There is a great variety of birdlife on the river. Anglers frequent its banks, sometimes with great success. Fishing is by permit. The Loch Lomond Angling Improvement Association controls this while The Vale of Leven & District Angling Club, VOLDAC, looks after enthusiasts. See links below. Concerns that escaped farmed salmon from the Western Isles had somehow found themselves in the Leven was of great concern during 2020. There has been the occasional seal that has strayed up from the Firth of Clyde. In 2020 "The Only Way is Renton" FaceBook reported a beaver. Although appearing to prove that with a photo, it was never seen again. 

At its lower reaches the River Leven changes character completely. Here it is within the town of Dumbarton and forms the harbour. And from there it converges with the Clyde. This section is well covered under DUMBARTON WATERFRONT PATH and DUMBARTON HARBOUR. 

A view looking upstream from a point between the A82 bridge and the Glasgow Road bridge. ///secret.latest.oddly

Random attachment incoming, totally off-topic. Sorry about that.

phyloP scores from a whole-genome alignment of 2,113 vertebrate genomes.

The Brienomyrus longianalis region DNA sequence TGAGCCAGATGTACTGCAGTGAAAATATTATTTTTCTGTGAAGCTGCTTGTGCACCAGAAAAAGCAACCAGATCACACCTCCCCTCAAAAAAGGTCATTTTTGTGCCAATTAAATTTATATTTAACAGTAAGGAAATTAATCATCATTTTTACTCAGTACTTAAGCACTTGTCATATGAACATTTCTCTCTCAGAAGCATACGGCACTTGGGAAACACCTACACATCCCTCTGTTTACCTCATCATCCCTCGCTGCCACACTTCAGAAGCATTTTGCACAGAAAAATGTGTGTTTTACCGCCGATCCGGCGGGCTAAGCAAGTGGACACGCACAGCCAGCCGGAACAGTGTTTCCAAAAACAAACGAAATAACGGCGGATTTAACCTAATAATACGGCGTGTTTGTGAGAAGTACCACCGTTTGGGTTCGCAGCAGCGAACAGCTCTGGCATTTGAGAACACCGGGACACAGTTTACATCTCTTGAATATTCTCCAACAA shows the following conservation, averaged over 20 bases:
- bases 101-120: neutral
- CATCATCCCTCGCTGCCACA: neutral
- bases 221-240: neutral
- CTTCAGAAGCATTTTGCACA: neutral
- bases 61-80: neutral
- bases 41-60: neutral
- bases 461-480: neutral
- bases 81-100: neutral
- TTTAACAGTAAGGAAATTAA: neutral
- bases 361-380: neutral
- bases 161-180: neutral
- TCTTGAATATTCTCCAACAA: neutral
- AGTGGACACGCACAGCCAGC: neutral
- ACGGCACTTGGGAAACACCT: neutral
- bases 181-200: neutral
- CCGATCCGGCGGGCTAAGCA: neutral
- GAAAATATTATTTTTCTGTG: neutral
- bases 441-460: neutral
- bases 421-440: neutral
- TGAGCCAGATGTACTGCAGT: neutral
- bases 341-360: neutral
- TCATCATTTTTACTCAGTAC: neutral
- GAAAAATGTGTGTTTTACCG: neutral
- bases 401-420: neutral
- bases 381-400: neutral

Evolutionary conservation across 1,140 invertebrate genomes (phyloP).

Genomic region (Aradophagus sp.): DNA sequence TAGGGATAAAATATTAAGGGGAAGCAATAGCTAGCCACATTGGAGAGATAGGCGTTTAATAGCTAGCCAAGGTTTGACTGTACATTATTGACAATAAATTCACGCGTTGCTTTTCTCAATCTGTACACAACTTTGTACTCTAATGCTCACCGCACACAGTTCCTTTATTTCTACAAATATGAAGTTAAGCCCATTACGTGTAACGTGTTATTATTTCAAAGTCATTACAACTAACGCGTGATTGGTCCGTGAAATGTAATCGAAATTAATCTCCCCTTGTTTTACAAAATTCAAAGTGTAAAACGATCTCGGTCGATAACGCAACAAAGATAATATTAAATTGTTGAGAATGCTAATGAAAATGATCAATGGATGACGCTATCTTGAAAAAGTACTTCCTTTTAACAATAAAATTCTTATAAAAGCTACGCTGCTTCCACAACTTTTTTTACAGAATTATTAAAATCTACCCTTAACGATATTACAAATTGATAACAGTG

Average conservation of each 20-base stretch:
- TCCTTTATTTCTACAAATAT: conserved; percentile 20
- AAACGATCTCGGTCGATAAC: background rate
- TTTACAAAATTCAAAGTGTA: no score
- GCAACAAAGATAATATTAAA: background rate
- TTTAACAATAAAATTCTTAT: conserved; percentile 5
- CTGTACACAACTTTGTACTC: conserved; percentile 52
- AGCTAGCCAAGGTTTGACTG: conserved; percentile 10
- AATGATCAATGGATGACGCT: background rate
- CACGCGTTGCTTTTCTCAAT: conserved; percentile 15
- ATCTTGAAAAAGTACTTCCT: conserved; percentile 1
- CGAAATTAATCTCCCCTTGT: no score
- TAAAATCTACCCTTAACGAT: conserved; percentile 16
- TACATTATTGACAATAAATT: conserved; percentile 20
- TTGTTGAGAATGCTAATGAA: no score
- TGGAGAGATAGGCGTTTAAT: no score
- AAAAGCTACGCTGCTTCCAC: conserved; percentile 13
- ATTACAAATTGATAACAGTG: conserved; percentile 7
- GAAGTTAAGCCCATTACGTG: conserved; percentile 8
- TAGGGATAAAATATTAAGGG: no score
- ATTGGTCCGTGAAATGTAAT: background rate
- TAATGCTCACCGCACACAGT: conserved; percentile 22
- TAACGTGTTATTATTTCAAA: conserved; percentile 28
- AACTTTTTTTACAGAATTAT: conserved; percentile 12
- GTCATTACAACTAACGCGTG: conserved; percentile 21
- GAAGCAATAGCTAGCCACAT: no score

This view is from a high point below Chivas on the east riverbank looking downstream. Across the river is Dalquhurn Point.

Just below and slightly downstream from the previous view is this very old timber boat wreck. Close by is another one, but of rivetted steel.


A close up of the aforementioned boat wreck.

This is from the same point as the previous view, but looking upstream, again with Dalquhurn Point on the opposite bank.

A look through large trees from the path near the Stratleven Industrial Estate.  ///leafing.deferring.insert

This is from almost the same point, but looking down stream.  ///exit.upholds.mural

The river at the bottom of Alexander Street, Alexandria.   ///schooling.precluded.pricier

This is a view looking upstream towards where Alexandra Road meets the towpath. The red berries of a Rowantree set off the scene. ///tried.disposing.proclaims

A crisp morning just downstream from the Stuckie Bridge with "steam" rising from a very cold river. ///whizzing.hypocrite.tycoons

A winter scene just below the barrage.   ///stuck.tragedy.loaning